Professional Ethics in Banking and Finance - a Praxeological Approach to the Social Embeddedness of Finance

Thursday, 2 July 2015: 10:15 AM-11:45 AM
CLM.3.06 (Clement House)
Claudia Czingon, Goethe-University, Frankfurt/Main, Germany
Sighard Neckel, Goethe University, Frankfurt/Main, Germany
In our paper we raise the question of the relationship between finance and society which, in economic sociology, is known as the problem of embeddedness. In contrast to the two main approaches in the special field of financial markets research (the social studies of finance on the one hand, the politico-economic approach on the other) we propose a praxeological notion of embeddedness which considers the normative capacities of financial actors. More precisely we examine how financial actors themselves refer to the question of societal responsibility of the financial industry. Our findings thus contribute to the controversial debate about finance´s potential for normative self-regulation.

The analysis of more than 20 semi-structured interviews in the field of banking and finance which were conducted within a current research project at Frankfurt University reveals a dilemma: Even though financial actors do raise moral claims, these claims don´t affect the societal sphere in which normative concerns would be particularly necessary. The empirical findings rather show that the professional ethics in banking and finance feature an internal morality which is primarily addressed to clients, colleagues or employees. Society only plays a minor role in the moral considerations of the interviewees. We identified four different ways in which they interpret societal responsibility: 1) abstractly (without specification and reference to their own practices); 2) as disconnected from occupational practice (transferred to the charity commitments of corporate citizens or private persons); 3) as image work; 4) negatively.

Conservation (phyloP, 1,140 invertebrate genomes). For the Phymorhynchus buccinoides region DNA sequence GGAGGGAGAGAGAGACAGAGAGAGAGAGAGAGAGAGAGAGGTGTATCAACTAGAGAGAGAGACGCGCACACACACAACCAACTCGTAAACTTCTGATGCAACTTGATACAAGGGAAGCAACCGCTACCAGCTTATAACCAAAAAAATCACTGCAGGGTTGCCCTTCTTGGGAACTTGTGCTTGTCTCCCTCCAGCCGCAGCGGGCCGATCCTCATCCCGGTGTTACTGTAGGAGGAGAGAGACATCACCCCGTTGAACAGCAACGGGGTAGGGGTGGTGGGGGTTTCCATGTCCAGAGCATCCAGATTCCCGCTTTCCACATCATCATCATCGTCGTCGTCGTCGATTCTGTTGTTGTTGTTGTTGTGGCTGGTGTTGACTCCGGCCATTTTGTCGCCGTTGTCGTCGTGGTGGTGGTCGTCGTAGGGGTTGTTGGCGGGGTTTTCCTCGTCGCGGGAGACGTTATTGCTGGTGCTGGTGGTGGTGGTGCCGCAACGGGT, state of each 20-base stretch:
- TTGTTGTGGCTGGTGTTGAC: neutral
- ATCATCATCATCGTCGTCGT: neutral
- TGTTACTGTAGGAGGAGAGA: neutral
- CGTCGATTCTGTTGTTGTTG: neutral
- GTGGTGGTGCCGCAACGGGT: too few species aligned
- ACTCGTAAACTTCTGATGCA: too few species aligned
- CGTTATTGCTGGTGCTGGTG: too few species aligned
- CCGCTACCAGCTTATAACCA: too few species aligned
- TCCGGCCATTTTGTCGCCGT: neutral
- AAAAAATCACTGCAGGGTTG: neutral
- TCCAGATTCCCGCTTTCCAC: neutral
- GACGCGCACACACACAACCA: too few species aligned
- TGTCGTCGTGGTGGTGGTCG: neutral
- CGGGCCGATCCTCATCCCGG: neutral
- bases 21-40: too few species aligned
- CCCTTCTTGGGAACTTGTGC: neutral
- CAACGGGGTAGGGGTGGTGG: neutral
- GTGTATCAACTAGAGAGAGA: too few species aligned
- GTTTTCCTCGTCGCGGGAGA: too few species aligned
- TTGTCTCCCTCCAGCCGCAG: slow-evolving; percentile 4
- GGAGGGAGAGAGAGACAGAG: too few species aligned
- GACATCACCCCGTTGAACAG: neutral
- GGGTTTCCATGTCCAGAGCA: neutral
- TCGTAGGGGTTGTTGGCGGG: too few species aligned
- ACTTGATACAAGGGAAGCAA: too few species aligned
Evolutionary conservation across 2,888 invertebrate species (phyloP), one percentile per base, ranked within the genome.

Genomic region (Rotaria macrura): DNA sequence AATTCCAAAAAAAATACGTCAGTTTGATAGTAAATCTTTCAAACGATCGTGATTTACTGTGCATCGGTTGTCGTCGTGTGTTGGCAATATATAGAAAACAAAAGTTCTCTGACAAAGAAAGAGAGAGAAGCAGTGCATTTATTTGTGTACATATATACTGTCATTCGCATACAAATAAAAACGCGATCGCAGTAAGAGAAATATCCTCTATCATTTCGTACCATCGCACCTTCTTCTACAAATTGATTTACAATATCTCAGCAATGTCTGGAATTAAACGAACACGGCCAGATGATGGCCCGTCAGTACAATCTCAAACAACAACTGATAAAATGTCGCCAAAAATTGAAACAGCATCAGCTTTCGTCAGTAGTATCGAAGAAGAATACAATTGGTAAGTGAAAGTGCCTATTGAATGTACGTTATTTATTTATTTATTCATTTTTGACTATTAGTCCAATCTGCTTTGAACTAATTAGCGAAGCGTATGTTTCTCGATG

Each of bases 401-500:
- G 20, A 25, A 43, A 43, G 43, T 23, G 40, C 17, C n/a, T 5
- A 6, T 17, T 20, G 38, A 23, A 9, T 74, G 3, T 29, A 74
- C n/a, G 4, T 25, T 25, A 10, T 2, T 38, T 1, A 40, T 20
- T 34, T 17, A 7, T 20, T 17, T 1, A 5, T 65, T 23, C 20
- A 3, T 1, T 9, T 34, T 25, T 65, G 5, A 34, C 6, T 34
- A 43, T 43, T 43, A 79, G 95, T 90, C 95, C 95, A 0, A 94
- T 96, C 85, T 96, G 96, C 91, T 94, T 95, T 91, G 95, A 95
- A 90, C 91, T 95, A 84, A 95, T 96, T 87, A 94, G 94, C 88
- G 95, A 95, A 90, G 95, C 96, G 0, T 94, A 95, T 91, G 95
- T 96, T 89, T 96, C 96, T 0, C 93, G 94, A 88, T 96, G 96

As we will show, the absence of societal concerns in the professional self-conceptions of financial actors relates to a twofold process of structural dissociation. Regarding the dissociation of finance industry’s interest in profit making from real economic concerns and developments on the one hand, we particularly want to draw attention to what we call a socio-structural process of dissociation: The widespread homogeneity of the social milieus of financial elites is deeply intertwined with an internally directed professional ethics that largely disregards the societal consequences of economic action. Processes of social closure, which occur during education and in the working and private lives of financial actors prevent the reflexive confrontation with perspectives beyond the own privileged group, which in turn reduces the probability of the emergence of normative concerns towards external interests. Our findings are validated by contrasting financial actors who work in “ethical banks” and commonly share a different and more heterogeneous social background. The societal disembeddedness of economic action is thus not only due to economic reasons but also results from the structure of a social group that is widely disconnected from lifeworlds other than their own. The problem of the disembeddedness of financial industry thus also reflects the problem of social inequality.